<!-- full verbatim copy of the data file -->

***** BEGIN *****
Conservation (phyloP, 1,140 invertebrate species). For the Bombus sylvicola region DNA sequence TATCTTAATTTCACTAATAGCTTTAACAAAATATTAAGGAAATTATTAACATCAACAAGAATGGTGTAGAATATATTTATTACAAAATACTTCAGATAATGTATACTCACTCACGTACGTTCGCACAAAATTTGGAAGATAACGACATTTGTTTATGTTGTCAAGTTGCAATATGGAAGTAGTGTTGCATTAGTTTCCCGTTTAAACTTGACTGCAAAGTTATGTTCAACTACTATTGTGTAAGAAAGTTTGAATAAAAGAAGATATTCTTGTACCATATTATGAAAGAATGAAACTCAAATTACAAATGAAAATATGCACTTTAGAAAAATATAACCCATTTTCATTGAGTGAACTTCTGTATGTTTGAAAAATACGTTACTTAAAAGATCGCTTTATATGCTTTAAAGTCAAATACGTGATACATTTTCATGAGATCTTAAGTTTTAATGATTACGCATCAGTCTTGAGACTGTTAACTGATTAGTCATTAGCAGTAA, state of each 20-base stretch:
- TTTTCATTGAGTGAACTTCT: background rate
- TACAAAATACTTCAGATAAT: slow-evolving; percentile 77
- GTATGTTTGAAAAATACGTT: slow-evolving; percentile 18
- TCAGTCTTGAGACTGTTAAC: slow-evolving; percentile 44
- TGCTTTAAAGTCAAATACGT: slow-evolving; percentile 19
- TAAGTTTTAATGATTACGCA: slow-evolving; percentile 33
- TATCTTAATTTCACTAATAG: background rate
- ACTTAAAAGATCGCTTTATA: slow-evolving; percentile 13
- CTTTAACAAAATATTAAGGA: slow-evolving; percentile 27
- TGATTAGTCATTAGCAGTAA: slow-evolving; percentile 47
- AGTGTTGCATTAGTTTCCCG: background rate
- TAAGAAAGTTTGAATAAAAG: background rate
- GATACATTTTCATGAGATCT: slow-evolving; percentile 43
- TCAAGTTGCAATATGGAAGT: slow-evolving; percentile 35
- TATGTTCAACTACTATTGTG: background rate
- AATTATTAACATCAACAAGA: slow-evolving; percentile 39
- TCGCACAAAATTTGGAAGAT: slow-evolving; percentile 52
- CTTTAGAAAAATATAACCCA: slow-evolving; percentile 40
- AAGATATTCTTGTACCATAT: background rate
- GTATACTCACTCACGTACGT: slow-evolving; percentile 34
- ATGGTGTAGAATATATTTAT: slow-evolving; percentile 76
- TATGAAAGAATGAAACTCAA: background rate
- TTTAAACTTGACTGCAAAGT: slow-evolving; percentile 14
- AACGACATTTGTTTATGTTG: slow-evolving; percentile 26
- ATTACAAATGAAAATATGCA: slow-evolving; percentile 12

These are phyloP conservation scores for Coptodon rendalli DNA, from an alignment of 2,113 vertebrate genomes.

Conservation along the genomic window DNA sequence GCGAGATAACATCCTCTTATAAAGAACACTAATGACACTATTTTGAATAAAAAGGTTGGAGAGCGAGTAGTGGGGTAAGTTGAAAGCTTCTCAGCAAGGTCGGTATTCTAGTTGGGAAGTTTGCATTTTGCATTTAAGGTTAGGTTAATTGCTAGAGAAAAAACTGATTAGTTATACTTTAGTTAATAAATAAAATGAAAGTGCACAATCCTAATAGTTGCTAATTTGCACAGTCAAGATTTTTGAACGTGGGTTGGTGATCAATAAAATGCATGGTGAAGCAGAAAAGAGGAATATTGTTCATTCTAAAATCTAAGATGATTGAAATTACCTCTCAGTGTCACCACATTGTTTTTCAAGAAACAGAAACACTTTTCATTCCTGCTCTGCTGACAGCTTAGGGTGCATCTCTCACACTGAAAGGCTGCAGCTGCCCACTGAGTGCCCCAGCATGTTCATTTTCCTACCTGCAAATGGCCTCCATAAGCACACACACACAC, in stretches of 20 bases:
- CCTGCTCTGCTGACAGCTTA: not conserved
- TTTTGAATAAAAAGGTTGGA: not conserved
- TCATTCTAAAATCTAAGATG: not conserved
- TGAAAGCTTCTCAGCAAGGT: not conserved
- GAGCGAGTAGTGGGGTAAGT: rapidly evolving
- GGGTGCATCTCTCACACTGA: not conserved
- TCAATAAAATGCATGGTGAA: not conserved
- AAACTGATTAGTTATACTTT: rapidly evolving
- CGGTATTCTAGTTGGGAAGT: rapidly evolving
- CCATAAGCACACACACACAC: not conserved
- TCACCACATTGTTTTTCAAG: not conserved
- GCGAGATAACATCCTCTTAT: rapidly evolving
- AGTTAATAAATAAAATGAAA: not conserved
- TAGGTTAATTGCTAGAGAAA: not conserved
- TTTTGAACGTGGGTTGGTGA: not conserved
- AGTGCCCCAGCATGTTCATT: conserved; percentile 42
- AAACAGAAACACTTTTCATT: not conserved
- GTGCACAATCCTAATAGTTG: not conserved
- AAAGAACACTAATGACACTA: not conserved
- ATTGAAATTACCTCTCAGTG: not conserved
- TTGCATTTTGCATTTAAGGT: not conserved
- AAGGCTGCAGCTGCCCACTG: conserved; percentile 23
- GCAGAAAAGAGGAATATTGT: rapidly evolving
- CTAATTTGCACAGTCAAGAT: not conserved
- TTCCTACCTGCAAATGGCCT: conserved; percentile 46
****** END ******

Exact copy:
Conservation (phyloP, 1,140 invertebrate species). For the Bombus sylvicola region DNA sequence TATCTTAATTTCACTAATAGCTTTAACAAAATATTAAGGAAATTATTAACATCAACAAGAATGGTGTAGAATATATTTATTACAAAATACTTCAGATAATGTATACTCACTCACGTACGTTCGCACAAAATTTGGAAGATAACGACATTTGTTTATGTTGTCAAGTTGCAATATGGAAGTAGTGTTGCATTAGTTTCCCGTTTAAACTTGACTGCAAAGTTATGTTCAACTACTATTGTGTAAGAAAGTTTGAATAAAAGAAGATATTCTTGTACCATATTATGAAAGAATGAAACTCAAATTACAAATGAAAATATGCACTTTAGAAAAATATAACCCATTTTCATTGAGTGAACTTCTGTATGTTTGAAAAATACGTTACTTAAAAGATCGCTTTATATGCTTTAAAGTCAAATACGTGATACATTTTCATGAGATCTTAAGTTTTAATGATTACGCATCAGTCTTGAGACTGTTAACTGATTAGTCATTAGCAGTAA, state of each 20-base stretch:
- TTTTCATTGAGTGAACTTCT: background rate
- TACAAAATACTTCAGATAAT: slow-evolving; percentile 77
- GTATGTTTGAAAAATACGTT: slow-evolving; percentile 18
- TCAGTCTTGAGACTGTTAAC: slow-evolving; percentile 44
- TGCTTTAAAGTCAAATACGT: slow-evolving; percentile 19
- TAAGTTTTAATGATTACGCA: slow-evolving; percentile 33
- TATCTTAATTTCACTAATAG: background rate
- ACTTAAAAGATCGCTTTATA: slow-evolving; percentile 13
- CTTTAACAAAATATTAAGGA: slow-evolving; percentile 27
- TGATTAGTCATTAGCAGTAA: slow-evolving; percentile 47
- AGTGTTGCATTAGTTTCCCG: background rate
- TAAGAAAGTTTGAATAAAAG: background rate
- GATACATTTTCATGAGATCT: slow-evolving; percentile 43
- TCAAGTTGCAATATGGAAGT: slow-evolving; percentile 35
- TATGTTCAACTACTATTGTG: background rate
- AATTATTAACATCAACAAGA: slow-evolving; percentile 39
- TCGCACAAAATTTGGAAGAT: slow-evolving; percentile 52
- CTTTAGAAAAATATAACCCA: slow-evolving; percentile 40
- AAGATATTCTTGTACCATAT: background rate
- GTATACTCACTCACGTACGT: slow-evolving; percentile 34
- ATGGTGTAGAATATATTTAT: slow-evolving; percentile 76
- TATGAAAGAATGAAACTCAA: background rate
- TTTAAACTTGACTGCAAAGT: slow-evolving; percentile 14
- AACGACATTTGTTTATGTTG: slow-evolving; percentile 26
- ATTACAAATGAAAATATGCA: slow-evolving; percentile 12

These are phyloP conservation scores for Coptodon rendalli DNA, from an alignment of 2,113 vertebrate genomes.

Conservation along the genomic window DNA sequence GCGAGATAACATCCTCTTATAAAGAACACTAATGACACTATTTTGAATAAAAAGGTTGGAGAGCGAGTAGTGGGGTAAGTTGAAAGCTTCTCAGCAAGGTCGGTATTCTAGTTGGGAAGTTTGCATTTTGCATTTAAGGTTAGGTTAATTGCTAGAGAAAAAACTGATTAGTTATACTTTAGTTAATAAATAAAATGAAAGTGCACAATCCTAATAGTTGCTAATTTGCACAGTCAAGATTTTTGAACGTGGGTTGGTGATCAATAAAATGCATGGTGAAGCAGAAAAGAGGAATATTGTTCATTCTAAAATCTAAGATGATTGAAATTACCTCTCAGTGTCACCACATTGTTTTTCAAGAAACAGAAACACTTTTCATTCCTGCTCTGCTGACAGCTTAGGGTGCATCTCTCACACTGAAAGGCTGCAGCTGCCCACTGAGTGCCCCAGCATGTTCATTTTCCTACCTGCAAATGGCCTCCATAAGCACACACACACAC, in stretches of 20 bases:
- CCTGCTCTGCTGACAGCTTA: not conserved
- TTTTGAATAAAAAGGTTGGA: not conserved
- TCATTCTAAAATCTAAGATG: not conserved
- TGAAAGCTTCTCAGCAAGGT: not conserved
- GAGCGAGTAGTGGGGTAAGT: rapidly evolving
- GGGTGCATCTCTCACACTGA: not conserved
- TCAATAAAATGCATGGTGAA: not conserved
- AAACTGATTAGTTATACTTT: rapidly evolving
- CGGTATTCTAGTTGGGAAGT: rapidly evolving
- CCATAAGCACACACACACAC: not conserved
- TCACCACATTGTTTTTCAAG: not conserved
- GCGAGATAACATCCTCTTAT: rapidly evolving
- AGTTAATAAATAAAATGAAA: not conserved
- TAGGTTAATTGCTAGAGAAA: not conserved
- TTTTGAACGTGGGTTGGTGA: not conserved
- AGTGCCCCAGCATGTTCATT: conserved; percentile 42
- AAACAGAAACACTTTTCATT: not conserved
- GTGCACAATCCTAATAGTTG: not conserved
- AAAGAACACTAATGACACTA: not conserved
- ATTGAAATTACCTCTCAGTG: not conserved
- TTGCATTTTGCATTTAAGGT: not conserved
- AAGGCTGCAGCTGCCCACTG: conserved; percentile 23
- GCAGAAAAGAGGAATATTGT: rapidly evolving
- CTAATTTGCACAGTCAAGAT: not conserved
- TTCCTACCTGCAAATGGCCT: conserved; percentile 46